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Bush names Vest to advisory post

President Charles M. Vest has been appointed to President George W. Bush's Council of Advisors on Science and Technology (PCAST).

Vest served on President Clinton's Committee of Advisors on Science and Technology from 1993 to 2001.

The council's 24 members, most of whom are academics or executives of high-tech firms, met with Bush for the first time on Wednesday in an administrative session at the White House.

John Marburger, director of the White House Office of Science and Technology Policy, said a subcommittee would study ways to combat terrorism, including how to develop better detectors for biological weapons, better baggage scanners and better systems for sanitizing contaminated mail.

Other subcommittees will advise Bush on federal investments in science and technology, energy efficiency and broadband deployment.

While the initial meeting was held behind closed doors, the council's quarterly regular meetings will be open to the public.

Other members of PCAST are Charles Joel Arntzen, chair of the Plant Biology Department at Arizona State University; Norman R. Augustine, former chair and CEO of Lockheed Martin Corp.; Carol Ann Bartz, president and CEO of Autodesk Inc.; M. Kathleen Behrens, managing director of Robertson, Stephens and Co.; Erich Bloch, former director of the National Science Foundation; Stephen B. Burke, president of Comcast Cable Communications; Gerald Wayne Clough, president of the Georgia Institute of Technology; Michael S. Dell, chair and CEO of Dell Computer Corp.; Raul Fernandez, president, chair and CEO of Proxicom Inc.; Mary Anne Fox, chancellor of North Carolina State University; Martha Gilliland, chancellor of the University of Missouri at Kansas City; Ralph E. Gomory, president of the Alfred E. Sloan Foundation; Bernadine Patricia Healy, outgoing president of the American Red Cross and former director of the National Institutes of Health; Robert J. Herbold, executive vice president of Microsoft Corp.; Barbara Kilberg, president of the Northern Virginia Technology Council; Walter E. Massey, president of Morehouse College; Gordon E. Moore, chair emeritus of Intel Corp.; E. Kenneth Nwabueze, CEO of SageMetrics; Steven G. Papermaster, chair of Powershift Group; Luis M. Proenza, president of the University of Akron; and George M. Scalise, president of the Semiconductor Industry Association.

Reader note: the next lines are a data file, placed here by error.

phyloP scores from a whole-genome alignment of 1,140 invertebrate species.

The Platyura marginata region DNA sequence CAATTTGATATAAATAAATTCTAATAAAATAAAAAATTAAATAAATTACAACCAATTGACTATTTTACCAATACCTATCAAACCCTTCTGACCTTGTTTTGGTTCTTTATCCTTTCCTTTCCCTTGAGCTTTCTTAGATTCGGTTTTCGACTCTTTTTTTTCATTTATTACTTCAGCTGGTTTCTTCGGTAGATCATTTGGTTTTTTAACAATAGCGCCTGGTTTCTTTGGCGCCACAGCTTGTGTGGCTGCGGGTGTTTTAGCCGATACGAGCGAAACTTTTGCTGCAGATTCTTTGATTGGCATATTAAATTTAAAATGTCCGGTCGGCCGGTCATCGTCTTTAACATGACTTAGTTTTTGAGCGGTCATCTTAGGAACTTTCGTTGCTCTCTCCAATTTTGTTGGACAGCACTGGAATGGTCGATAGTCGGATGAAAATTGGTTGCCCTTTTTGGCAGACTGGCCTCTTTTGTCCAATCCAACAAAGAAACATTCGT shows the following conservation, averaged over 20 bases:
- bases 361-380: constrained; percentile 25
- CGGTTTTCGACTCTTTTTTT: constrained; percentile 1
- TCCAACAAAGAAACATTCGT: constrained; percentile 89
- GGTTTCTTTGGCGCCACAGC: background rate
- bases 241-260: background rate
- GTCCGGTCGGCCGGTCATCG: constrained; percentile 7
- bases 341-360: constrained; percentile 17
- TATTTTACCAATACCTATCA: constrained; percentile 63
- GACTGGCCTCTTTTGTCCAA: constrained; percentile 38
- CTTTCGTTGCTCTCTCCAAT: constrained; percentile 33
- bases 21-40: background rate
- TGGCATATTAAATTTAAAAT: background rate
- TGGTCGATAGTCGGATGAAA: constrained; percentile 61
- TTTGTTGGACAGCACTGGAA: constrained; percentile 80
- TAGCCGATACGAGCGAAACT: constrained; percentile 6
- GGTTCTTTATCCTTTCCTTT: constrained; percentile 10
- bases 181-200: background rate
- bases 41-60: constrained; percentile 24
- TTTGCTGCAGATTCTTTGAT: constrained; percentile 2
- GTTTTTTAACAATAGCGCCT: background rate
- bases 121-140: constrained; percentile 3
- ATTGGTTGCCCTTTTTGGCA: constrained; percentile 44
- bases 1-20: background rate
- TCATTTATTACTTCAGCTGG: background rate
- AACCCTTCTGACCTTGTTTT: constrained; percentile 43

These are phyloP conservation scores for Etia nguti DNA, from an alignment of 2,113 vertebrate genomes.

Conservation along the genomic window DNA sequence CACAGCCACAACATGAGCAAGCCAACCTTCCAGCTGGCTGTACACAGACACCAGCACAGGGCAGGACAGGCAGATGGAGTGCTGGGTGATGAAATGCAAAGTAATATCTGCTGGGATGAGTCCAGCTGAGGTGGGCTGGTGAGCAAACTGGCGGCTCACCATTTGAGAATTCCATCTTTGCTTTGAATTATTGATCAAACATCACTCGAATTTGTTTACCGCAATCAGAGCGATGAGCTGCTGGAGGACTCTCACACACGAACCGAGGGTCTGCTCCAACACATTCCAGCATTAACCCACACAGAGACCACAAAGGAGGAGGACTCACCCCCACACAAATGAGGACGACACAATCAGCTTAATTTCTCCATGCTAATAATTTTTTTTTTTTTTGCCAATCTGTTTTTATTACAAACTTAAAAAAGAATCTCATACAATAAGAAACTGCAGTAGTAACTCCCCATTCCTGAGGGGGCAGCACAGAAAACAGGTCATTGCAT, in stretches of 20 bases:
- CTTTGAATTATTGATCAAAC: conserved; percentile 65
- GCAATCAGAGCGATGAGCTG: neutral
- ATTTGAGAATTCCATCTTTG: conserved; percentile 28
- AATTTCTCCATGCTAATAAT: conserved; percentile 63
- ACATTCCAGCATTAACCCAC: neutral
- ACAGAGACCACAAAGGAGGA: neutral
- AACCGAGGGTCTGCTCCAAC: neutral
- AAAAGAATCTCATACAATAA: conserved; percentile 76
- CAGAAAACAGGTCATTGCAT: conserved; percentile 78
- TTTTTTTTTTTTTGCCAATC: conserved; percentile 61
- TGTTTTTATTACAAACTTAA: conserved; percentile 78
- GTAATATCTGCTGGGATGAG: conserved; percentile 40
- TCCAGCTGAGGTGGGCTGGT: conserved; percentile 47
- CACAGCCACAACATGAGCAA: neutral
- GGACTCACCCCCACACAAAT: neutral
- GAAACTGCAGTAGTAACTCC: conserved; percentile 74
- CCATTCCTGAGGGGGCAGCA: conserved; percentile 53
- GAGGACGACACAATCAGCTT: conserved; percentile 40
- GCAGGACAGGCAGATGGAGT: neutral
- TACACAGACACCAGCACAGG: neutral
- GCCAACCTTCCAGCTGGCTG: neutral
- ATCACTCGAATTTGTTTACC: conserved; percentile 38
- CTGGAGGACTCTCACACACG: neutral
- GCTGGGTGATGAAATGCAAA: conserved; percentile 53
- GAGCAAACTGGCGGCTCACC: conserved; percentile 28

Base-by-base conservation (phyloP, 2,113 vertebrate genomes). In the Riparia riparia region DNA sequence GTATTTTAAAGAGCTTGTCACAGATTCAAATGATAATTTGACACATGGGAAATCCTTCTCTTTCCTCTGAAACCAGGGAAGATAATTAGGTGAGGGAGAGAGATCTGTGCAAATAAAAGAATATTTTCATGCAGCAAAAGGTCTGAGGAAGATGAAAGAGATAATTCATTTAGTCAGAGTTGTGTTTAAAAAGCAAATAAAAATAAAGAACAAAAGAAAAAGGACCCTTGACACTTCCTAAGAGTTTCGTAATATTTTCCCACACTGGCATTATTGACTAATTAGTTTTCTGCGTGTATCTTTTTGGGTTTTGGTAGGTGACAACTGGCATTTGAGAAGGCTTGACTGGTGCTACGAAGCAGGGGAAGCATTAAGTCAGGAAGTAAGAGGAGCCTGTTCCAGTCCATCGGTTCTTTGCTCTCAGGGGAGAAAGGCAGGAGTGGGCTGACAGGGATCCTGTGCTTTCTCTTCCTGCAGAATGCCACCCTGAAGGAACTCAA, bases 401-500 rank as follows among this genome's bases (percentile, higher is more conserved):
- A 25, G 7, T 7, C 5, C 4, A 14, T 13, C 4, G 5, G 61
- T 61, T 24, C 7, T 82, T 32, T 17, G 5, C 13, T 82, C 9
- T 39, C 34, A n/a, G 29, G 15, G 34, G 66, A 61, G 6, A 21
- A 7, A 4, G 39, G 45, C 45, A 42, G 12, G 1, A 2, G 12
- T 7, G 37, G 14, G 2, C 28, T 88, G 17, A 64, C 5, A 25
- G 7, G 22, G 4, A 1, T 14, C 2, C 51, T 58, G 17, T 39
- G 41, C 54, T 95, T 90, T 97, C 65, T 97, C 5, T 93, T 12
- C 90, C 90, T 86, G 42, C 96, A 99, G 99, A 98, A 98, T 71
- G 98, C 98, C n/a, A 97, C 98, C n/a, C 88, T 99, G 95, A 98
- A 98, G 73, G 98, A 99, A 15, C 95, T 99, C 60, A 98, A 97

A version of this article appeared in MIT Tech Talk on December 19, 2001.

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